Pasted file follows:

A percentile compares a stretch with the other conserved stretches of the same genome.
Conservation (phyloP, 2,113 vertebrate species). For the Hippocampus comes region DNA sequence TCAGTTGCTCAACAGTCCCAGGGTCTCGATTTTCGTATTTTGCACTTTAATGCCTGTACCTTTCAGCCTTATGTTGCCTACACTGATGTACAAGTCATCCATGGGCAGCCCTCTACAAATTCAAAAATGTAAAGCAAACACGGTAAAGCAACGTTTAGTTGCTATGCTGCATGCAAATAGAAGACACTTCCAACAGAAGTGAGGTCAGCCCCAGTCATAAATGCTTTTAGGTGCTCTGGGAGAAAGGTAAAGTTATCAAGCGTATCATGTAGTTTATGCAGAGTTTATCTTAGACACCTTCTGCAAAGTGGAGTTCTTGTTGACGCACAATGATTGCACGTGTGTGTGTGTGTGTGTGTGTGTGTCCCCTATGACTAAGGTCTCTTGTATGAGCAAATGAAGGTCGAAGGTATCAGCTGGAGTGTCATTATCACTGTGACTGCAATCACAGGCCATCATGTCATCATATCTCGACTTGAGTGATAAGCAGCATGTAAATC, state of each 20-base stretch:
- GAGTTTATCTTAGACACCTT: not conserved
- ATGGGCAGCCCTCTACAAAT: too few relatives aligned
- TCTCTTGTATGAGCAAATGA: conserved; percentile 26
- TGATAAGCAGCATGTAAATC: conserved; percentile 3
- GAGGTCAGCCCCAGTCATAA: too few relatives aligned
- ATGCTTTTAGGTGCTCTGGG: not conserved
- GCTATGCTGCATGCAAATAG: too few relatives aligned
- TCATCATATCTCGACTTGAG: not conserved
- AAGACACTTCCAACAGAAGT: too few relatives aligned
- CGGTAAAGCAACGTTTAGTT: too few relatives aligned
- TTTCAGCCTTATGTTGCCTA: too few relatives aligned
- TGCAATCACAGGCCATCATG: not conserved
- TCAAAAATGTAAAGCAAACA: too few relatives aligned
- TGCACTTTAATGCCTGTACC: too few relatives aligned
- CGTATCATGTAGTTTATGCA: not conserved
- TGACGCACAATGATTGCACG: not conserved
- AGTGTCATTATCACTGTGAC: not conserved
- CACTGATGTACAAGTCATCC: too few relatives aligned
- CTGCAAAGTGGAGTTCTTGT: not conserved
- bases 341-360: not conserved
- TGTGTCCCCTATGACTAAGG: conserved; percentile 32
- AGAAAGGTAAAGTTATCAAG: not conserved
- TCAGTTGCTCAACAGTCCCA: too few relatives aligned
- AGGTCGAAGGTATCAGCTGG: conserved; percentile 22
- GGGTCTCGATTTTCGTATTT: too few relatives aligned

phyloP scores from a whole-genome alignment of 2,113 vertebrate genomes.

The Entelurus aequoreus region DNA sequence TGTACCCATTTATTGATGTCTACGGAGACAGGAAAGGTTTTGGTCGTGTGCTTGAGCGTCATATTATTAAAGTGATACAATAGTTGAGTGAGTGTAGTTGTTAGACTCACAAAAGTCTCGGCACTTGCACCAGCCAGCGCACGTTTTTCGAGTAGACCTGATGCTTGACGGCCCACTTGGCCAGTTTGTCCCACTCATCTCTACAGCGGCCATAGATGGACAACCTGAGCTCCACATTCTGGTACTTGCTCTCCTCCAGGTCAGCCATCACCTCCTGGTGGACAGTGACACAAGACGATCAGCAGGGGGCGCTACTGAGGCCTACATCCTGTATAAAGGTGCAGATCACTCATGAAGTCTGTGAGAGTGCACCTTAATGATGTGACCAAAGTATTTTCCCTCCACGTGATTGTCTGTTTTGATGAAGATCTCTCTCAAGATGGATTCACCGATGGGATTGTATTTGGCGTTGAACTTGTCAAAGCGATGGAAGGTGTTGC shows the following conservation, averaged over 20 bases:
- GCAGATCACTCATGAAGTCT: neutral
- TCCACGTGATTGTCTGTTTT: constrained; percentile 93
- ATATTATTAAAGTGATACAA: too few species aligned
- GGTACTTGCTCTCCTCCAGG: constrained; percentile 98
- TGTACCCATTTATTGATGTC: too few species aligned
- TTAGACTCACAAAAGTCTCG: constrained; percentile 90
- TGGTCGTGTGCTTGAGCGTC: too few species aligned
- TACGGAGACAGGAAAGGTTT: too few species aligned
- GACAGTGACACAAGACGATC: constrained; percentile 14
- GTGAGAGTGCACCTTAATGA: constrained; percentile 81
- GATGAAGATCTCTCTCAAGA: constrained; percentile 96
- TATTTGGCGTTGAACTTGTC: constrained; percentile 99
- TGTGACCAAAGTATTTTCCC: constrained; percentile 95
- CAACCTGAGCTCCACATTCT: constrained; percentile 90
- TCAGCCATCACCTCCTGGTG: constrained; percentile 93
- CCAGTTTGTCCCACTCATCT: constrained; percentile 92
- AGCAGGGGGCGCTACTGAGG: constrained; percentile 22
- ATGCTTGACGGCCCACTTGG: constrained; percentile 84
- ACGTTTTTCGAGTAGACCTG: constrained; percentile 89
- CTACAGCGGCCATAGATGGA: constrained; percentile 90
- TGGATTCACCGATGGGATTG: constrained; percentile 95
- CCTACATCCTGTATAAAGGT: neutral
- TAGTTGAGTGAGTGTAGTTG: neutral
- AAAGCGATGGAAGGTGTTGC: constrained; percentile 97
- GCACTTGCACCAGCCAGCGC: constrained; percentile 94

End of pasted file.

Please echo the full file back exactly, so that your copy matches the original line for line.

A percentile compares a stretch with the other conserved stretches of the same genome.
Conservation (phyloP, 2,113 vertebrate species). For the Hippocampus comes region DNA sequence TCAGTTGCTCAACAGTCCCAGGGTCTCGATTTTCGTATTTTGCACTTTAATGCCTGTACCTTTCAGCCTTATGTTGCCTACACTGATGTACAAGTCATCCATGGGCAGCCCTCTACAAATTCAAAAATGTAAAGCAAACACGGTAAAGCAACGTTTAGTTGCTATGCTGCATGCAAATAGAAGACACTTCCAACAGAAGTGAGGTCAGCCCCAGTCATAAATGCTTTTAGGTGCTCTGGGAGAAAGGTAAAGTTATCAAGCGTATCATGTAGTTTATGCAGAGTTTATCTTAGACACCTTCTGCAAAGTGGAGTTCTTGTTGACGCACAATGATTGCACGTGTGTGTGTGTGTGTGTGTGTGTGTCCCCTATGACTAAGGTCTCTTGTATGAGCAAATGAAGGTCGAAGGTATCAGCTGGAGTGTCATTATCACTGTGACTGCAATCACAGGCCATCATGTCATCATATCTCGACTTGAGTGATAAGCAGCATGTAAATC, state of each 20-base stretch:
- GAGTTTATCTTAGACACCTT: not conserved
- ATGGGCAGCCCTCTACAAAT: too few relatives aligned
- TCTCTTGTATGAGCAAATGA: conserved; percentile 26
- TGATAAGCAGCATGTAAATC: conserved; percentile 3
- GAGGTCAGCCCCAGTCATAA: too few relatives aligned
- ATGCTTTTAGGTGCTCTGGG: not conserved
- GCTATGCTGCATGCAAATAG: too few relatives aligned
- TCATCATATCTCGACTTGAG: not conserved
- AAGACACTTCCAACAGAAGT: too few relatives aligned
- CGGTAAAGCAACGTTTAGTT: too few relatives aligned
- TTTCAGCCTTATGTTGCCTA: too few relatives aligned
- TGCAATCACAGGCCATCATG: not conserved
- TCAAAAATGTAAAGCAAACA: too few relatives aligned
- TGCACTTTAATGCCTGTACC: too few relatives aligned
- CGTATCATGTAGTTTATGCA: not conserved
- TGACGCACAATGATTGCACG: not conserved
- AGTGTCATTATCACTGTGAC: not conserved
- CACTGATGTACAAGTCATCC: too few relatives aligned
- CTGCAAAGTGGAGTTCTTGT: not conserved
- bases 341-360: not conserved
- TGTGTCCCCTATGACTAAGG: conserved; percentile 32
- AGAAAGGTAAAGTTATCAAG: not conserved
- TCAGTTGCTCAACAGTCCCA: too few relatives aligned
- AGGTCGAAGGTATCAGCTGG: conserved; percentile 22
- GGGTCTCGATTTTCGTATTT: too few relatives aligned

phyloP scores from a whole-genome alignment of 2,113 vertebrate genomes.

The Entelurus aequoreus region DNA sequence TGTACCCATTTATTGATGTCTACGGAGACAGGAAAGGTTTTGGTCGTGTGCTTGAGCGTCATATTATTAAAGTGATACAATAGTTGAGTGAGTGTAGTTGTTAGACTCACAAAAGTCTCGGCACTTGCACCAGCCAGCGCACGTTTTTCGAGTAGACCTGATGCTTGACGGCCCACTTGGCCAGTTTGTCCCACTCATCTCTACAGCGGCCATAGATGGACAACCTGAGCTCCACATTCTGGTACTTGCTCTCCTCCAGGTCAGCCATCACCTCCTGGTGGACAGTGACACAAGACGATCAGCAGGGGGCGCTACTGAGGCCTACATCCTGTATAAAGGTGCAGATCACTCATGAAGTCTGTGAGAGTGCACCTTAATGATGTGACCAAAGTATTTTCCCTCCACGTGATTGTCTGTTTTGATGAAGATCTCTCTCAAGATGGATTCACCGATGGGATTGTATTTGGCGTTGAACTTGTCAAAGCGATGGAAGGTGTTGC shows the following conservation, averaged over 20 bases:
- GCAGATCACTCATGAAGTCT: neutral
- TCCACGTGATTGTCTGTTTT: constrained; percentile 93
- ATATTATTAAAGTGATACAA: too few species aligned
- GGTACTTGCTCTCCTCCAGG: constrained; percentile 98
- TGTACCCATTTATTGATGTC: too few species aligned
- TTAGACTCACAAAAGTCTCG: constrained; percentile 90
- TGGTCGTGTGCTTGAGCGTC: too few species aligned
- TACGGAGACAGGAAAGGTTT: too few species aligned
- GACAGTGACACAAGACGATC: constrained; percentile 14
- GTGAGAGTGCACCTTAATGA: constrained; percentile 81
- GATGAAGATCTCTCTCAAGA: constrained; percentile 96
- TATTTGGCGTTGAACTTGTC: constrained; percentile 99
- TGTGACCAAAGTATTTTCCC: constrained; percentile 95
- CAACCTGAGCTCCACATTCT: constrained; percentile 90
- TCAGCCATCACCTCCTGGTG: constrained; percentile 93
- CCAGTTTGTCCCACTCATCT: constrained; percentile 92
- AGCAGGGGGCGCTACTGAGG: constrained; percentile 22
- ATGCTTGACGGCCCACTTGG: constrained; percentile 84
- ACGTTTTTCGAGTAGACCTG: constrained; percentile 89
- CTACAGCGGCCATAGATGGA: constrained; percentile 90
- TGGATTCACCGATGGGATTG: constrained; percentile 95
- CCTACATCCTGTATAAAGGT: neutral
- TAGTTGAGTGAGTGTAGTTG: neutral
- AAAGCGATGGAAGGTGTTGC: constrained; percentile 97
- GCACTTGCACCAGCCAGCGC: constrained; percentile 94